By Joan Baum
David Stiles, a Hampton Waters, East Hampton resident for close to 60 years, made his name, and still practices his calling, as an architectural designer creating and building clever, whimsical tree houses — typically, two-story constructions that appeal to grownups and children who peek into rooms, grab rope ladders, haul up lunch buckets and, in general, feel like kings and queens of all they survey from upper platforms. The last time a Stiles little house was on local display, in pre-pandemic 2018 in Herrick Park, East Hampton, the kiddie queue to climb up matched the ice cream line.
Scores of how-to-build-your-own-tree house paperbacks testify to the popularity of Stiles’s concepts and designs, photographed and described by David’s wife, Jeanie, and constructed mainly with the body-and-soul assistance of R.J. (Toby) Haynes, an artist whose paintings and drawings appear often in East End galleries. The Stiles’ most recent publication, out this past June, is called “Backyard Playgrounds: Building Amazing Treehouses, Ninja Projects, Obstacle Courses, and More.” But who knew about the cartoons?
Indeed, the name “Stiles” evokes various versions of “Oh, the tree house guy.” It comes as a surprise, therefore, that many of his most devoted fans do not know that David Stiles started out as a cartoonist, and still keeps at it, producing for the last few years several a month. He describes cartooning as a “hobby,” providing him with “relaxation, freedom, fun… I enjoy thinking up crazy ideas and sharing them with friends.” They’re also release from his professional world which “involves drafting exacting plans and measurements to scale.” And, of course, he hopes the cartoons also provide diversion in our challenging times.
Cartoons are often linked with illustration (explanation), animation (video, with sound) or comics (panels) but they have a distinct history. The word underwent major change since it first appeared in the 1600s to define the board, or chart (“cartone”) on which a sketch was done, usually a model for a larger image or sculpture. Then it moved from being medium to message, usually political, and ranging anywhere from gently humorous to satirically biting (think 18th century). For sure, cartoons were not for kids.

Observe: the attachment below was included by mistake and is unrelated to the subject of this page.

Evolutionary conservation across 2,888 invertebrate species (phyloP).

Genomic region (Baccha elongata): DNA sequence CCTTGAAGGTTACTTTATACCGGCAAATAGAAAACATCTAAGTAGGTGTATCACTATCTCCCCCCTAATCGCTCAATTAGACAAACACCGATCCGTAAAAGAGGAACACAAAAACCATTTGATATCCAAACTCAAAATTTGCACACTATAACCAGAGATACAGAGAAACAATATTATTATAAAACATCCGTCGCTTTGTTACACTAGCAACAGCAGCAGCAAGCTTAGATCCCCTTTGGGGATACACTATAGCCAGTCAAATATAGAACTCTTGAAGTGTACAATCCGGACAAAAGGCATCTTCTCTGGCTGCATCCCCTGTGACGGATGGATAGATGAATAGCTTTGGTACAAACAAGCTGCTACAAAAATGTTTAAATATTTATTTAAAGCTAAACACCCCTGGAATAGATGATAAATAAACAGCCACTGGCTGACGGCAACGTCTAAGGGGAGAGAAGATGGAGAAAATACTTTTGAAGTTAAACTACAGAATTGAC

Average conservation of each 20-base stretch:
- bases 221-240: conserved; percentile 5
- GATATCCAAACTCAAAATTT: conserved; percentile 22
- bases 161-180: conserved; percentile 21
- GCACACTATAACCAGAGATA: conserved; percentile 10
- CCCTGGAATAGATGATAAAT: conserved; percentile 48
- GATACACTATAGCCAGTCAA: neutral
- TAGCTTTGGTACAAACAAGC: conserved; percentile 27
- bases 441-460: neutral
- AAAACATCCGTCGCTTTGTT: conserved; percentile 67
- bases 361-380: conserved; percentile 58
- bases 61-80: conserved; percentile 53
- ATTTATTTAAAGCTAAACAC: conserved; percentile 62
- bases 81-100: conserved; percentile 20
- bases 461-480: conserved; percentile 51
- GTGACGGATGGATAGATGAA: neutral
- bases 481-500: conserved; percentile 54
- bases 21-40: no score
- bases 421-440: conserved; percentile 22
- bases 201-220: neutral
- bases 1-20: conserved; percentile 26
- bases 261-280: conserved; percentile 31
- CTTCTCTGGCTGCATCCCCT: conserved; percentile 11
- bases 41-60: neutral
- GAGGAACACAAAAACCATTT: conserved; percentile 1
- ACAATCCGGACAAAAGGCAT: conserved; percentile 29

Cartooning was Stiles’s first love in the sixth grade, when he realized he wanted to work for Walt Disney (Ah, “Pinocchio”!), and when his father, a career captain in the U.S. Navy, drew a PT boat for him, color and all, it was for David an “Aha” moment. A stint with “Stuperman” at summer camp followed (“a skinny kid wearing a red cape and getting into trouble”), and when he attended Duke University he did cartoons for the student paper.
His heart, however, was on art and he transferred to Pratt (“my alma mater”) where he concentrated on industrial design (“just perfect for me”) and met classmate Marilyn Church, a fine arts painter famous for her courtroom sketches at high-profile trials. Both of them realized the necessity of drawing fast (“three or four minutes”). At Pratt, he fell under the influence of Calvin Albert, an abstract expressionist sculptor and painter who memorably taught him figure drawing. One sees in the cartoons the knowing line of less-is-more. He sketches in pencil and then copies them darker on a Xerox machine, figures outlined in black (“vignettes never to the edge.”) Every artist needs two artists behind him, he likes to say, “one to get started, the other to tell him when to stop.”
“Current events, especially social faults” draw his interest… and ire — none more so recently than con jobs in art, as shown in his cartoon “Invisible Art.”
“Question,” he wryly asks, “does something have to exist before it becomes invisible?” It was just this past May when Italian conceptualist Salvatoro Garau auctioned off his empty space “Immaterial Sculpture” for $18,300. Prior to that, Mauricio Catalan got $120,000 for “Banana with Duct Tape” at Art Basel in Milan. Stiles, who likes to turn his satiric eye on authoritarian political figures, gun-rights advocates and hustles, especially in art, says that “today is a perfect age for cartoons. People need to laugh at issues and at themselves.”
He hopes that they will look at his cartoons and “recognize something familiar in their own lives… If my cartoon can brighten their day and give them a laugh, I’m happy.”